The Kaskade side project champions house music’s lost lush grooves.
For most artists, a side project is an avenue to get away from their usual musical identity and try something new. But for Kaskade’s group Late Night Alumni, it’s something of a return to the deep house sounds for which the DJ was known earlier in his career. The band has only played together a few times (Kaskade’s busy schedule might have something to do with it), but we’ve got an exclusive behind-the-scenes look at their 2012 performance at the Masonic Temple in Salt Lake City.
Alumni’s fourth album, “The Beat Becomes A Sound” (Ultra), showcases the lush, melodic grooves that have been almost left behind in today’s EDM landscape. The album came together over a few months in early 2012 during sessions in Lake Tahoe -- home to singer Becky Jean Williams, Utah -- home to members Finn Bjarnson and John Hancock, and a few sessions in Kaskade’s Santa Monica studios.
“It’s a collaboration of beats and melodies and thoughts and emotions from all of us put together,” Williams says. “The name references that moment when all of these unspoken things that are inside each of us become actual soundwaves and put together as tangible ideas that other people can experience.”
In the performance video below, it’s evident that Light Night Alumni isn't just a studio project. They’re a proper band, capable of integrating their electronica sounds with a string section and acoustic guitars. Haley, known for her vocals on Kaskade and Deadmau5's "I Remember," is even seen singing backup). Playing for a hometown crowd in Salt Lake, the love of the band's extended family is palpable in the behind-the-scenes clip. One can sense the comfort of the musicians onstage, who are not only well-practiced at their craft but happy to be playing together. Even if their sound isn't club-ready (these are the alumni of late nights, after all), it works perfectly in a theater and, for that matter, on home stereo.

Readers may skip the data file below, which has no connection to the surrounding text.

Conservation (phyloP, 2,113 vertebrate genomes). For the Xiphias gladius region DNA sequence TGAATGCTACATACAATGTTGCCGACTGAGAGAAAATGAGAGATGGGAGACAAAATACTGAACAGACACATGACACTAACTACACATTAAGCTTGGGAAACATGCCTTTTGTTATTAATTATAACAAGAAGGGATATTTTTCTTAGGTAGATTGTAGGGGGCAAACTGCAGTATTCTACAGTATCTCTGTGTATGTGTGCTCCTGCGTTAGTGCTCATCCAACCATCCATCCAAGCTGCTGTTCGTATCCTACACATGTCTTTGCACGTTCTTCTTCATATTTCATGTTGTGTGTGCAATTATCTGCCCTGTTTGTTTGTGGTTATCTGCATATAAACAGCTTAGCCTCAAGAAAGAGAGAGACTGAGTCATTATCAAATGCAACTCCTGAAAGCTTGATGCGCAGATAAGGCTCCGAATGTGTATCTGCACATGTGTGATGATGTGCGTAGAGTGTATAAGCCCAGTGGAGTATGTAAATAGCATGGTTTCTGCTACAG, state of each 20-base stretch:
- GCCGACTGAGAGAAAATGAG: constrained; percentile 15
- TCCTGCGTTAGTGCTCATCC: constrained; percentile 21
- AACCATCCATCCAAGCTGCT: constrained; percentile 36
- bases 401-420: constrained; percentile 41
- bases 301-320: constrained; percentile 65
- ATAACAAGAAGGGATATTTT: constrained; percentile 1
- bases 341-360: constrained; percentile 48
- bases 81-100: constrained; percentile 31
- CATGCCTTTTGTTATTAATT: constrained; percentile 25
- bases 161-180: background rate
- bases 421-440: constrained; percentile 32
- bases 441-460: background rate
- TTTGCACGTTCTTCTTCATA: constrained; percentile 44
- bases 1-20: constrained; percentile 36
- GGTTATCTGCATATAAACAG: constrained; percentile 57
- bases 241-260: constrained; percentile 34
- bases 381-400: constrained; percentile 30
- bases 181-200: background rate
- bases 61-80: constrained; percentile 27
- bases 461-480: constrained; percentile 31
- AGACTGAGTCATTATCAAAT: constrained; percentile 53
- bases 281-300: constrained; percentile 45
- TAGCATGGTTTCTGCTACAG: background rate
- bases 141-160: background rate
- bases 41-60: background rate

Often, an Alumni track starts with Bjarnson and Hancock, who will send Williams what they’re working on. She then adds vocals, sends it back, and at some point all four member get together to put on the final touches. If it sounds like a true Kaskade track here and there, that’s no coincidence. Williams can be heard on almost all of his albums.
“The Beat” was the first record Williams made as a new parent, “which you think would make it less good, but it’s my favorite,” she jokes. “Somehow we pulled that off.”
“It was more intense,” she says of the recording process. “But I think that actually helped. There was so much more emotion involved in my life.” Still, the album’s lyrics should not be interpreted as a status update on Williams’ current life. “Sometimes they’ll send me a song and it’ll have a mood to it already that I can’t deny,” she says. “I’ll end up writing something influenced by the track and not necessarily something I wanted to write about out of the blue.”
Tracks like “Every Breath Is Like A Heartbeat” weave complex melodies. Others like “Days” and “Summer Lies” are total chill-out dreamscapes. Meanwhile, “My Awake” and lead single “Shine” drive some solid, intoxicating beats, complementing lyrics that suggest a little sadness.
“A lot was inspired by past experiences,” Williams says. “People look at me and they’re like, ‘Are you ok?’ But yeah, I’m fine. Everything’s good.”
Late Night Alumni’s limited touring is a function of two things at the moment: one being their most famous member’s DJ commitments, the other being that Williams is expecting her second child later this spring. She’s planning to move back to the Salt Lake City area, to be able to work more closely with the two Utah-based band members on a follow-up to album.